A lazy, realistic simulation of the Mittens vs Bronco Bama election.

I previously made a Mittens-friendly simulation of the election out of curiosity (http://rpubs.com/gzt/mittenssimulation), but here's a rather simple “unbiased” simulation based on the same data. I do the following:

  1. Take the most recent batch of polls from http://www.electoral-vote.com .
  2. Look at the thirty days before the last poll for each state and take the average.
  3. Add some noise - the site doesn't report margin of error, so I'm just going to pick something reasonable.
  4. Run 100,000 simulations.

And I'll show you my source code because why not? This is a lazy simulation, the code is ugly and hacked togethr and not done well at all, but it does what I say it does.

library("plyr")
library("ggplot2")
polls <- read.csv("http://www.electoral-vote.com/evp2012/Pres/pres_polls.csv")
head(polls)
##     Day Len   State EV Dem GOP Ind   Date  X X.1 X.2 X.3 X.4 X.5 X.6
## 1 226.5   4 Alabama  9  36  54  NA Aug 16 NA  NA  NA  NA  NA  NA  NA
## 2 177.0   3 Alabama  9  36  51  NA Jun 27 NA  NA  NA  NA  NA  NA  NA
## 3   1.0   1 Alabama  9  39  60  NA Jan 01 NA  NA  NA  NA  NA  NA  NA
## 4   1.0   1  Alaska  3  38  62  NA Jan 01 NA  NA  NA  NA  NA  NA  NA
## 5 306.5   2 Arizona 11  46  53  NA Nov 03 NA  NA  NA  NA  NA  NA  NA
## 6 294.0   1 Arizona 11  44  52  NA Oct 21 NA  NA  NA  NA  NA  NA  NA
##           Pollster
## 1 Capital Survey-4
## 2 Capital Survey-3
## 3  Election 2008-1
## 4  Election 2008-1
## 5            PPP-2
## 6      Rasmussen-1

This is what the polling data looks like and how you get it. And there's stuff all the way down. Note that there are multiple polls for some states and some less interesting states have no polling data in the set, but, rather, have only 2008 voting data (these are polls with \( Day = 1.0 \) or \( Date = Jan 01 \)). Those are also the boring sorts of states that aren't going to change in the election.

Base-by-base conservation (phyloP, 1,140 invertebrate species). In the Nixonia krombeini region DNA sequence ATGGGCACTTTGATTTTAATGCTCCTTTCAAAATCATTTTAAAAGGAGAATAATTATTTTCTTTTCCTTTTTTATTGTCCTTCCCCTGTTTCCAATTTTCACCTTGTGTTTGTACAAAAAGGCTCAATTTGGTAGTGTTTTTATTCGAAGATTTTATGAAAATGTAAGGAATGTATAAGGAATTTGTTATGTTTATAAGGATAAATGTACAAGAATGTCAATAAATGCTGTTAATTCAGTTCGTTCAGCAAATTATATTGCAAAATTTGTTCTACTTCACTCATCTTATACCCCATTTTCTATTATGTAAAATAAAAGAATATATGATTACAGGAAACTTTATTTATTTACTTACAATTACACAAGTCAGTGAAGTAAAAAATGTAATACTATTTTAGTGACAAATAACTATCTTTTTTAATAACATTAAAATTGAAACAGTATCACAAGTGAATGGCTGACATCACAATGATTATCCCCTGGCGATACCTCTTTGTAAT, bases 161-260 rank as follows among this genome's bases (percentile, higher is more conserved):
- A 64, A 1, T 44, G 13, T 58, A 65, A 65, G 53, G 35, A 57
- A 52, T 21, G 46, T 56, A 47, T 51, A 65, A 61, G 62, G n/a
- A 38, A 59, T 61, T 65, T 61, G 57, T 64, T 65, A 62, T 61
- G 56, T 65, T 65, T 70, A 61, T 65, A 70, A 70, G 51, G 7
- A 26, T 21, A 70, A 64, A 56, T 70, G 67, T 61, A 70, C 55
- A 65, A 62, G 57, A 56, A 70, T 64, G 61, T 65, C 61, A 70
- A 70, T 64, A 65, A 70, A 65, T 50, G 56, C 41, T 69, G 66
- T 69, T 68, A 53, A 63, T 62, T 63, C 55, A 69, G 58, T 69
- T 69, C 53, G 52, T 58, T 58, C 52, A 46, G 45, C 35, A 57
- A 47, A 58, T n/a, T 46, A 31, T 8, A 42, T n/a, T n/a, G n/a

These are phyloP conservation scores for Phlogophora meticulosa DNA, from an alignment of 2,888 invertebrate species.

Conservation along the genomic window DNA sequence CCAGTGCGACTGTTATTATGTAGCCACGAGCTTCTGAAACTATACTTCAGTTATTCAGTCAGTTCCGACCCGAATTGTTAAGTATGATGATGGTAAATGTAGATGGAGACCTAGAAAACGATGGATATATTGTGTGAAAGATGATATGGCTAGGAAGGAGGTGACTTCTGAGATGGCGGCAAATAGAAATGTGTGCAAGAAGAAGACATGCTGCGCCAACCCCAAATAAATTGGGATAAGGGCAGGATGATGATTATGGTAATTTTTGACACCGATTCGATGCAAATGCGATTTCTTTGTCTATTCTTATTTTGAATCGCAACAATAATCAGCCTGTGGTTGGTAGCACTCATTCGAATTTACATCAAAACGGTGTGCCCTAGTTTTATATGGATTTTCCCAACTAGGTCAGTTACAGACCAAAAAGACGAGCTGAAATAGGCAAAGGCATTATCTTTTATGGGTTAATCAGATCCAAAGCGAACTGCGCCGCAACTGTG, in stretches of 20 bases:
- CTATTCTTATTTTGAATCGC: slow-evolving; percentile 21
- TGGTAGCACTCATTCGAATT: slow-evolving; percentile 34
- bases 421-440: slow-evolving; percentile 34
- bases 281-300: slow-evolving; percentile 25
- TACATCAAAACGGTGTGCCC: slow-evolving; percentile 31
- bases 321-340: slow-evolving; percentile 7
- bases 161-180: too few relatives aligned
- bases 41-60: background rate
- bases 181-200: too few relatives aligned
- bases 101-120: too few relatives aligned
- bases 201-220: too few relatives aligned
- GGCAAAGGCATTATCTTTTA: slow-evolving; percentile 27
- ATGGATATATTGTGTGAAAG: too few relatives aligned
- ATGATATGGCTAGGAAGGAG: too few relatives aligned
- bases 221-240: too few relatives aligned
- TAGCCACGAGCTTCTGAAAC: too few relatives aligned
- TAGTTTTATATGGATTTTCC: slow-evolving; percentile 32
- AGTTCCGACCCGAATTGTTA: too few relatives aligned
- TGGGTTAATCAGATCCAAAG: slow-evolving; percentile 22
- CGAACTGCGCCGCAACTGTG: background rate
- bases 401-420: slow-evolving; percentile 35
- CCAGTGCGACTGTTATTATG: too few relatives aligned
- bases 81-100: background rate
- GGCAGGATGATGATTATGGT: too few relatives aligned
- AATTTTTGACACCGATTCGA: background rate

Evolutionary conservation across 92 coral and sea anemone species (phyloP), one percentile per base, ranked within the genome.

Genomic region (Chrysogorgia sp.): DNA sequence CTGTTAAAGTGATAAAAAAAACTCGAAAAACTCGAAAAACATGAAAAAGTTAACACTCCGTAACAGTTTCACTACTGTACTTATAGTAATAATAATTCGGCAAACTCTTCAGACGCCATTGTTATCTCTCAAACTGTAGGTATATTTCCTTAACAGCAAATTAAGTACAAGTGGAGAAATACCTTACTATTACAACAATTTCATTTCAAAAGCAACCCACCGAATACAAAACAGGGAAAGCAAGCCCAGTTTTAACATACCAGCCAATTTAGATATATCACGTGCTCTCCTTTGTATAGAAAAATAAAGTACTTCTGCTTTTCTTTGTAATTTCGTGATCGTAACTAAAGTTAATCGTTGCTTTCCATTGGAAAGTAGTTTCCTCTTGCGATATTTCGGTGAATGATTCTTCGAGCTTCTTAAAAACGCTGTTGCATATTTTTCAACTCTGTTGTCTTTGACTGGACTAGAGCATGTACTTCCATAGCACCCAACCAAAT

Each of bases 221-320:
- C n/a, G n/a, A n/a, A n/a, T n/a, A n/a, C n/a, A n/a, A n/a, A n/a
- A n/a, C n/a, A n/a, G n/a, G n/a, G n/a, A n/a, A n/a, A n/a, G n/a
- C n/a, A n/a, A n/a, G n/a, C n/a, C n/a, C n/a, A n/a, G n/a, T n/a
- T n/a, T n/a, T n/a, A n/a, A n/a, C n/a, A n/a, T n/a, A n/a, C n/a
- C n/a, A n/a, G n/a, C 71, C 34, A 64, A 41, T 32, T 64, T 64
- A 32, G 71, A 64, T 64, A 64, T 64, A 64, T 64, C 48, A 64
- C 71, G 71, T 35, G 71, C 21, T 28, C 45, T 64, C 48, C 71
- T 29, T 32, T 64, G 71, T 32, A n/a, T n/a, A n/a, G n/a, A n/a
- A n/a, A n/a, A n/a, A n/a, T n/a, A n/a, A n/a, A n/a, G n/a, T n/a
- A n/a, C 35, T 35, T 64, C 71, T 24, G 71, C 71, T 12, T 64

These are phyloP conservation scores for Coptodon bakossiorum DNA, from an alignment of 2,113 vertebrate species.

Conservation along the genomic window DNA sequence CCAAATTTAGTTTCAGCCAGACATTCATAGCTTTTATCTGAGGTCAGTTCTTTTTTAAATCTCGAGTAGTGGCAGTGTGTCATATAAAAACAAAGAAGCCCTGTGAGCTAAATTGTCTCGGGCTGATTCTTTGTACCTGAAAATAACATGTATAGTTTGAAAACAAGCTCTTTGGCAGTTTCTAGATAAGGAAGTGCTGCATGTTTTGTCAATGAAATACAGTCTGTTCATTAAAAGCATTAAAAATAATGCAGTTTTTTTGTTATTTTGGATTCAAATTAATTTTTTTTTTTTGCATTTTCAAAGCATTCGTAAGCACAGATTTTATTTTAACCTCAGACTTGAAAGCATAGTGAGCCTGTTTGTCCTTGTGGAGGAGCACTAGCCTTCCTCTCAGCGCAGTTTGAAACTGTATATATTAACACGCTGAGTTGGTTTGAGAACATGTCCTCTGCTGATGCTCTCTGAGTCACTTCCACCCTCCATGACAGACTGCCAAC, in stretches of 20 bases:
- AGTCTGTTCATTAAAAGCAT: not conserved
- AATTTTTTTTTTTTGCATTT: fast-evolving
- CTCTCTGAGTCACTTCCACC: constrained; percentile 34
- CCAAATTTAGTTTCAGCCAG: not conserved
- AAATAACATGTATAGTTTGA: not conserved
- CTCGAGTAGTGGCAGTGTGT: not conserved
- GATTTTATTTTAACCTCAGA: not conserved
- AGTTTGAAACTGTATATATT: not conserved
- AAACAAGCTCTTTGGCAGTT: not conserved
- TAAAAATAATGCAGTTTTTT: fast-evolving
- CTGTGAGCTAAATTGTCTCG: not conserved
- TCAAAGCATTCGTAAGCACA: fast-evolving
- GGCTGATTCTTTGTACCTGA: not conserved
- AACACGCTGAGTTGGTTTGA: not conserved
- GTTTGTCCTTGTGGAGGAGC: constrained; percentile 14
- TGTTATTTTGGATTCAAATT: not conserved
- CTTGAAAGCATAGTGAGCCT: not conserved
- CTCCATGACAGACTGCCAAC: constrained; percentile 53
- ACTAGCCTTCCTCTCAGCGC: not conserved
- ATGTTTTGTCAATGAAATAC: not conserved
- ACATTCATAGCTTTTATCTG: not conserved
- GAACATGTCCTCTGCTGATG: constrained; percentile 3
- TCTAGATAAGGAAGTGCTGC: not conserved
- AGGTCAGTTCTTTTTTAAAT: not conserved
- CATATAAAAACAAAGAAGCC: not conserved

The first order of business is to compute the difference between Mittens and Bronco and add a “margin of error” variable which will just be either 5 or half the range of the difference. Also, I removed a pollster who gave very bad results.

polls1 <- ddply(polls, .(State, Day, Date, Pollster, EV), summarise, diff = (GOP - 
    Dem))
polls1 <- subset(ddply(polls1, .(State), transform, newdate = (max(Day) - Day)), 
    ((newdate < 30) & (Pollster != "Angus-Reid-3")))
polls1 <- ddply(polls1, .(State), transform, MoE = max(0.5 * ((max(diff) - min(diff))), 
    5))

I'm strapped for time at the moment, so I'm being lazy and looking at an odd definition of “most recent” polls - I look at the newest poll and go back 30 days. I'll go back later and change it to take the polls in the last month unless there hasn't been one, in which case it will take the most recent poll. It's just a little too much mucking around with \( ddply \) for me right now.

avgresult <- ddply(polls1, .(State, EV, MoE), summarise, maxdiff = median(diff))

simulationresult <- function(statematrix) {
    n <- dim(statematrix)[1]
    randvector <- rnorm(n, 0, 1)
    votevector <- statematrix[, 4] + randvector * statematrix[, 3]
    simulationresult <- sum((votevector > 0) * statematrix[, 2])
}
simlength <- 1e+05
y <- rep(0, simlength)
for (i in 1:simlength) {
    y[i] = simulationresult(avgresult)
}
percenty <- sum(y >= 270)/length(y)
z <- (y < 270)

So it looks like Mittens wins 16.4 percent of the time.

qplot(y, geom = "histogram", binwidth = 1, fill = z)

plot of chunk unnamed-chunk-4

If we take the average of recent polls, Bronco wins more often than not (as of 11/4, 83.6 percent of the time). Of course, some of these polls are of low quality, some are “known” to be skewed, and perhaps the most recent polls should be weighted more heavily than polls even a couple weeks old, but I haven't done anything with that. You can see everything I did right here. You can fiddle around with the parameters. Leaving that one pollster in means more Obama victories and less noise means more Obama victories. I picked 5 as my default “margin of error” out of a hat, it coincidentally produces results rather close to Silver's. A different way of producing a margin of error is certainly possible, but I think this amount of noise is more generous than reality.